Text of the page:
Create DynamoDB tables with Java

On this post we will create Tables on a DynamoDB Database the java way.

Before getting started we need to have local dynamodb installed since we want to avoid any costs for dynamodb usage. There was a previous post on local dynamodb.

In case you use docker you can find a local dynamodb image or you can create one on you own as described here.

The dynamodb java sdk gives us the ability to create dynamodb tables using java code.

The most basic action is to create a table with a hash key. In this case the email of the user would be the hash key.

List<KeySchemaElement> elements = new ArrayList<KeySchemaElement>();
        KeySchemaElement keySchemaElement = new KeySchemaElement()
                .withKeyType(KeyType.HASH)
                .withAttributeName("email");
        elements.add(keySchemaElement);

        List<AttributeDefinition> attributeDefinitions = new ArrayList<>();

        attributeDefinitions.add(new AttributeDefinition()
                .withAttributeName("email")
                .withAttributeType(ScalarAttributeType.S));

        CreateTableRequest createTableRequest = new CreateTableRequest()
                .withTableName("Users")
                .withKeySchema(elements)
                .withProvisionedThroughput(new ProvisionedThroughput()
                        .withReadCapacityUnits(5L)
                        .withWriteCapacityUnits(5L))
                .withAttributeDefinitions(attributeDefinitions);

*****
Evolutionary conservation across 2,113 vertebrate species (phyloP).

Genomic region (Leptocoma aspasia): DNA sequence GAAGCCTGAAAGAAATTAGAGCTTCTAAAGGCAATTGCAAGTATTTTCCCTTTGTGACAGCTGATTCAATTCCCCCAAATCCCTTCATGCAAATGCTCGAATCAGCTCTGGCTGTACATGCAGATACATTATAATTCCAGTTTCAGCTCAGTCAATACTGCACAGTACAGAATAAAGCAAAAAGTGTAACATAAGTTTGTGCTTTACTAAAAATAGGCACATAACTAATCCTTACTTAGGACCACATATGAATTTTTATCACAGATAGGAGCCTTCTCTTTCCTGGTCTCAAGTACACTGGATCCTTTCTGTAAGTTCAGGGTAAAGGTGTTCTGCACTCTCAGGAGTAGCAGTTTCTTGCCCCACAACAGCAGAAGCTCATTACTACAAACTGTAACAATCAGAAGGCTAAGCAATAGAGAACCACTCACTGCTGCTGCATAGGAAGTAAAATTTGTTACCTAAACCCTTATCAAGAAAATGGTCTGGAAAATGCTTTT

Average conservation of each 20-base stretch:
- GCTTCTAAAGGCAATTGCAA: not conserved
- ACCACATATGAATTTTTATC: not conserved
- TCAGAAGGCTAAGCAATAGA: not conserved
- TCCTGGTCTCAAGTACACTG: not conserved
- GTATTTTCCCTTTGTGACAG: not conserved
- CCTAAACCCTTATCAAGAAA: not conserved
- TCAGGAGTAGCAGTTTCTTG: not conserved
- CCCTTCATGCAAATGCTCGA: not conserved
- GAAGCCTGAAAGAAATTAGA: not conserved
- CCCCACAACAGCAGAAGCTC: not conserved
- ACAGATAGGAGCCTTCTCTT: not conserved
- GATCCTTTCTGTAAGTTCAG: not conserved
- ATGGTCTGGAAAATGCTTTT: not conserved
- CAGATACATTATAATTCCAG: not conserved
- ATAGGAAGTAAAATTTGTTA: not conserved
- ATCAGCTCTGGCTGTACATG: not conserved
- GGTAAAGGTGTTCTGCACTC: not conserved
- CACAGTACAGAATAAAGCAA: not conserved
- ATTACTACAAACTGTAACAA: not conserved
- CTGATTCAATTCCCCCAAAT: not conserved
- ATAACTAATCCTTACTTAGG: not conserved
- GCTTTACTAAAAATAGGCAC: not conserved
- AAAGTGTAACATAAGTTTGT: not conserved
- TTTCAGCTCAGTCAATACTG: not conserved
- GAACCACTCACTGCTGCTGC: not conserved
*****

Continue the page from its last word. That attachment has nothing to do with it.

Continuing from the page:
amazonDynamoDB.createTable(createTableRequest);   

What we did is creating the Users table using his email for a hash key.

The next table will be called Logins. Logins should keep track each time the user logged in. To do so apart from using a hash key we will also use a range key.

        List<KeySchemaElement> elements = new ArrayList<KeySchemaElement>();
        KeySchemaElement hashKey = new KeySchemaElement()
                .withKeyType(KeyType.HASH)
                .withAttributeName("email");
        KeySchemaElement rangeKey = new KeySchemaElement()
                .withKeyType(KeyType.RANGE)
                .withAttributeName("timestamp");
        elements.add(hashKey);
        elements.add(rangeKey);


        List<AttributeDefinition> attributeDefinitions = new ArrayList<>();

        attributeDefinitions.add(new AttributeDefinition()
                .withAttributeName("email")
                .withAttributeType(ScalarAttributeType.S));


        attributeDefinitions.add(new AttributeDefinition()
                .withAttributeName("timestamp")
                .withAttributeType(ScalarAttributeType.N));